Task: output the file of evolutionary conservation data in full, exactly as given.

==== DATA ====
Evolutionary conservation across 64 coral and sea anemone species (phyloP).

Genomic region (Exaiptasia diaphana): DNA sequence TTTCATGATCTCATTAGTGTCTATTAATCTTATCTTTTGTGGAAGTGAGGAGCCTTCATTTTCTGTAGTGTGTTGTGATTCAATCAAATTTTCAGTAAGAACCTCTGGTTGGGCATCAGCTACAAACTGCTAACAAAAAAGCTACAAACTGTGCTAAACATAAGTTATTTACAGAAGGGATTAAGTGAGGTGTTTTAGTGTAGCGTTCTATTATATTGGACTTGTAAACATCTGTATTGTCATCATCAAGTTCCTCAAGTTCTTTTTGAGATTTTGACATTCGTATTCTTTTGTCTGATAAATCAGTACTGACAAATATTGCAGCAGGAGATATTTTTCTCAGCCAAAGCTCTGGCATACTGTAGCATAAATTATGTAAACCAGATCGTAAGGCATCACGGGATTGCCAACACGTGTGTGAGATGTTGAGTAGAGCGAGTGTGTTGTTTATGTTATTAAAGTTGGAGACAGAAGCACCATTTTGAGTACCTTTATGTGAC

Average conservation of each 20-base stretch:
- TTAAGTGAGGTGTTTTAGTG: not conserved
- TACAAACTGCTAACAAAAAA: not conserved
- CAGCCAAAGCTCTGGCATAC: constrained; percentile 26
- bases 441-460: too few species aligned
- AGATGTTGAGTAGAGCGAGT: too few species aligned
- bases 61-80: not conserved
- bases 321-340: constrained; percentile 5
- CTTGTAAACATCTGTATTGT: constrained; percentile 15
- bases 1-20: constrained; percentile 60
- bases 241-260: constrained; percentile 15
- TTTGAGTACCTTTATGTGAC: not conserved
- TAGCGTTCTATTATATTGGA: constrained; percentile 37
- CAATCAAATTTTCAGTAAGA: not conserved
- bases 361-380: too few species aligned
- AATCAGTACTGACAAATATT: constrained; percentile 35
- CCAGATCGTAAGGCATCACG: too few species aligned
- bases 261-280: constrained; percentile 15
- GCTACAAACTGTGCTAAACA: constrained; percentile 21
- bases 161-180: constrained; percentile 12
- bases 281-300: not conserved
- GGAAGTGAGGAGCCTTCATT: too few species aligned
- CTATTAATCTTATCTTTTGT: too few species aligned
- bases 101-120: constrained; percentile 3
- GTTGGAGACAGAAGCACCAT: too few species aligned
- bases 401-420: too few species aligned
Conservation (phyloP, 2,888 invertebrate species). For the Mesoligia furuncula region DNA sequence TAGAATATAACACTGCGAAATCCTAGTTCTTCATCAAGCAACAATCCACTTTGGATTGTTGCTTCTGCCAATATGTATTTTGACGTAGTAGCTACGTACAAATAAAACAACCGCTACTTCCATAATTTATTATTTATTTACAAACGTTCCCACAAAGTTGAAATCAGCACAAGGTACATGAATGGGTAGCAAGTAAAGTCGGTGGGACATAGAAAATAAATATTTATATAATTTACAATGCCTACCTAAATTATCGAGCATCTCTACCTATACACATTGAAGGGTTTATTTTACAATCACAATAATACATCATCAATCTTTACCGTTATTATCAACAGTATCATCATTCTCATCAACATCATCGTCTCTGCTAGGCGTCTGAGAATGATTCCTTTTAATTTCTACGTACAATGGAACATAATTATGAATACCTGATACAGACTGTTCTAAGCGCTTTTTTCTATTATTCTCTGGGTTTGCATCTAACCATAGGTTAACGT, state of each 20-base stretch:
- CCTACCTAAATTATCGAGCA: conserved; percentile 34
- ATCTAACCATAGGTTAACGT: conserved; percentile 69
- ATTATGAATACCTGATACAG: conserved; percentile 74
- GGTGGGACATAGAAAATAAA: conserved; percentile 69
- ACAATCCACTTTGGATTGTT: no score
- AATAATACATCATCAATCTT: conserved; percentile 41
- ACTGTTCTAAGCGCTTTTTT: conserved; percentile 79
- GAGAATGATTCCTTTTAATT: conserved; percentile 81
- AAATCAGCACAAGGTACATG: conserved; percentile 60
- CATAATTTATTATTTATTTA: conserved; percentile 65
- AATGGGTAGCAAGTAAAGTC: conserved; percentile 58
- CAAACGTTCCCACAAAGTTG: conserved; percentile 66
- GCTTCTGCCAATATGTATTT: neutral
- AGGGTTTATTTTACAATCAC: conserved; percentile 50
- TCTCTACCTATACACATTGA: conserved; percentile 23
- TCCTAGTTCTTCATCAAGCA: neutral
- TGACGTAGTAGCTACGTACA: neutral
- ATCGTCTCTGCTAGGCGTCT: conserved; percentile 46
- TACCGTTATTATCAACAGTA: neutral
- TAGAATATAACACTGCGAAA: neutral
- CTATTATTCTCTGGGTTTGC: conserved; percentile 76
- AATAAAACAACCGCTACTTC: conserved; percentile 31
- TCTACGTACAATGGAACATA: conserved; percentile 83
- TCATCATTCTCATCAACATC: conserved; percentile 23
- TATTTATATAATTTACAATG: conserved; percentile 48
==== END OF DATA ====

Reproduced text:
Evolutionary conservation across 64 coral and sea anemone species (phyloP).

Genomic region (Exaiptasia diaphana): DNA sequence TTTCATGATCTCATTAGTGTCTATTAATCTTATCTTTTGTGGAAGTGAGGAGCCTTCATTTTCTGTAGTGTGTTGTGATTCAATCAAATTTTCAGTAAGAACCTCTGGTTGGGCATCAGCTACAAACTGCTAACAAAAAAGCTACAAACTGTGCTAAACATAAGTTATTTACAGAAGGGATTAAGTGAGGTGTTTTAGTGTAGCGTTCTATTATATTGGACTTGTAAACATCTGTATTGTCATCATCAAGTTCCTCAAGTTCTTTTTGAGATTTTGACATTCGTATTCTTTTGTCTGATAAATCAGTACTGACAAATATTGCAGCAGGAGATATTTTTCTCAGCCAAAGCTCTGGCATACTGTAGCATAAATTATGTAAACCAGATCGTAAGGCATCACGGGATTGCCAACACGTGTGTGAGATGTTGAGTAGAGCGAGTGTGTTGTTTATGTTATTAAAGTTGGAGACAGAAGCACCATTTTGAGTACCTTTATGTGAC

Average conservation of each 20-base stretch:
- TTAAGTGAGGTGTTTTAGTG: not conserved
- TACAAACTGCTAACAAAAAA: not conserved
- CAGCCAAAGCTCTGGCATAC: constrained; percentile 26
- bases 441-460: too few species aligned
- AGATGTTGAGTAGAGCGAGT: too few species aligned
- bases 61-80: not conserved
- bases 321-340: constrained; percentile 5
- CTTGTAAACATCTGTATTGT: constrained; percentile 15
- bases 1-20: constrained; percentile 60
- bases 241-260: constrained; percentile 15
- TTTGAGTACCTTTATGTGAC: not conserved
- TAGCGTTCTATTATATTGGA: constrained; percentile 37
- CAATCAAATTTTCAGTAAGA: not conserved
- bases 361-380: too few species aligned
- AATCAGTACTGACAAATATT: constrained; percentile 35
- CCAGATCGTAAGGCATCACG: too few species aligned
- bases 261-280: constrained; percentile 15
- GCTACAAACTGTGCTAAACA: constrained; percentile 21
- bases 161-180: constrained; percentile 12
- bases 281-300: not conserved
- GGAAGTGAGGAGCCTTCATT: too few species aligned
- CTATTAATCTTATCTTTTGT: too few species aligned
- bases 101-120: constrained; percentile 3
- GTTGGAGACAGAAGCACCAT: too few species aligned
- bases 401-420: too few species aligned
Conservation (phyloP, 2,888 invertebrate species). For the Mesoligia furuncula region DNA sequence TAGAATATAACACTGCGAAATCCTAGTTCTTCATCAAGCAACAATCCACTTTGGATTGTTGCTTCTGCCAATATGTATTTTGACGTAGTAGCTACGTACAAATAAAACAACCGCTACTTCCATAATTTATTATTTATTTACAAACGTTCCCACAAAGTTGAAATCAGCACAAGGTACATGAATGGGTAGCAAGTAAAGTCGGTGGGACATAGAAAATAAATATTTATATAATTTACAATGCCTACCTAAATTATCGAGCATCTCTACCTATACACATTGAAGGGTTTATTTTACAATCACAATAATACATCATCAATCTTTACCGTTATTATCAACAGTATCATCATTCTCATCAACATCATCGTCTCTGCTAGGCGTCTGAGAATGATTCCTTTTAATTTCTACGTACAATGGAACATAATTATGAATACCTGATACAGACTGTTCTAAGCGCTTTTTTCTATTATTCTCTGGGTTTGCATCTAACCATAGGTTAACGT, state of each 20-base stretch:
- CCTACCTAAATTATCGAGCA: conserved; percentile 34
- ATCTAACCATAGGTTAACGT: conserved; percentile 69
- ATTATGAATACCTGATACAG: conserved; percentile 74
- GGTGGGACATAGAAAATAAA: conserved; percentile 69
- ACAATCCACTTTGGATTGTT: no score
- AATAATACATCATCAATCTT: conserved; percentile 41
- ACTGTTCTAAGCGCTTTTTT: conserved; percentile 79
- GAGAATGATTCCTTTTAATT: conserved; percentile 81
- AAATCAGCACAAGGTACATG: conserved; percentile 60
- CATAATTTATTATTTATTTA: conserved; percentile 65
- AATGGGTAGCAAGTAAAGTC: conserved; percentile 58
- CAAACGTTCCCACAAAGTTG: conserved; percentile 66
- GCTTCTGCCAATATGTATTT: neutral
- AGGGTTTATTTTACAATCAC: conserved; percentile 50
- TCTCTACCTATACACATTGA: conserved; percentile 23
- TCCTAGTTCTTCATCAAGCA: neutral
- TGACGTAGTAGCTACGTACA: neutral
- ATCGTCTCTGCTAGGCGTCT: conserved; percentile 46
- TACCGTTATTATCAACAGTA: neutral
- TAGAATATAACACTGCGAAA: neutral
- CTATTATTCTCTGGGTTTGC: conserved; percentile 76
- AATAAAACAACCGCTACTTC: conserved; percentile 31
- TCTACGTACAATGGAACATA: conserved; percentile 83
- TCATCATTCTCATCAACATC: conserved; percentile 23
- TATTTATATAATTTACAATG: conserved; percentile 48